Oil Spills Could Be a Thing of the Past
As the iceberg approaches everything is tense. Nobody on board dares to move. Not even a breathe was taken as the massive black and red vessel inches closer and closer to the icy nightmare that lies ahead. Then everyone is thrown from where they all stood. The lights begin to flicker as you hear the revolting sound of massive chunks of steel are ripped from the hull. And barrels upon barrels of crude black gold gush out of the ship, back to the ocean from where it came. “Captain, Captain, Wake up!” Screams the first mate; as he comes to the aid of his captain. “We’re taking on water and the water has become pitch black with our oil, what shall we do?” “Call the coast g-g-uard.” Mutters the old captain as he struggles to comprehend what had just happened.
There is oil everywhere. All over the place, you see seals drenched with a sticky substance that they’ve never seen before. The dolphins that were once playing in the wake of the massive vessel are now frantic trying to swim through the now sludgy black water.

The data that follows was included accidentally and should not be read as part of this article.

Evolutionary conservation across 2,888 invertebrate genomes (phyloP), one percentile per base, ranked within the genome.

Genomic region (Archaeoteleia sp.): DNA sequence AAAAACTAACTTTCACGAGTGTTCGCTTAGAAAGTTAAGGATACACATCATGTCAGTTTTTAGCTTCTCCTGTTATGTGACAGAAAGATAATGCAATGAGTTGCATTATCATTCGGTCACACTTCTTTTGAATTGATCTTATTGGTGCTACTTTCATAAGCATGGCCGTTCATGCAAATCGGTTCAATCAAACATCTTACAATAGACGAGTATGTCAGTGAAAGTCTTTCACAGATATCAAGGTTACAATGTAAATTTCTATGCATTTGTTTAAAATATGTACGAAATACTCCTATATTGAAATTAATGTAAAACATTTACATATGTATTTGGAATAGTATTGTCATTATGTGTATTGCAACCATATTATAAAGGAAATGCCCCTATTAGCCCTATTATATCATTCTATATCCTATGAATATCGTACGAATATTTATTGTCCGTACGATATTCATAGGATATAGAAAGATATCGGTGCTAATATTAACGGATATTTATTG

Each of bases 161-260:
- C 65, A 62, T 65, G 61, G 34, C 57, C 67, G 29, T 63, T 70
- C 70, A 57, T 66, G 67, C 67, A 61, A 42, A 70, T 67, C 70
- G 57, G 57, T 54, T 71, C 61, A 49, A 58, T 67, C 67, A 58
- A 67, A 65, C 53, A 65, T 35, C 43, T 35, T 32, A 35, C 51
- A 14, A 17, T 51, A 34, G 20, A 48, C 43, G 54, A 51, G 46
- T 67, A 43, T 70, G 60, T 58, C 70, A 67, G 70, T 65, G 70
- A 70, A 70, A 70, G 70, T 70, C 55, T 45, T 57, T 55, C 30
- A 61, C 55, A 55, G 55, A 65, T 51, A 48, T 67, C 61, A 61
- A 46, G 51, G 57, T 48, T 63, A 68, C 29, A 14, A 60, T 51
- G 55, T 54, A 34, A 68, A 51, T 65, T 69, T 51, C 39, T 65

The coast guard and green peace have both received the distress call and rush over to the spill. But something new, something never used before is on board of one of the rescue ships. Everyone from the ship is rescued and accounted for. All of a sudden the black crude sludge that is covering the once pristine, nearly untouched waters of Antarctica begin to recede. The crew cannot believe their eyes. By the looks of it, it would cost millions and take years to for it to clean this mess up. But sure enough the oil begins to move towards one of the rescue boats.
What could possibly be happening? Oil just doesn’t disappear into thin air. But thanks to an astounding discovery by Mike McHenry of Carnegie Mellon University and his lab the oil is being directed to one of the coast guard ships. Almost like a bunch of iron to a magnet. But how? It’s a method where billionths of a meter scale magnets are attracting the oil and corralling it to a porous material their also developing that can hold up to 20 times its own weight in oil! Making expensive, long-term oil cleanups can be a thing of the pass thanks to Mike Mchenry.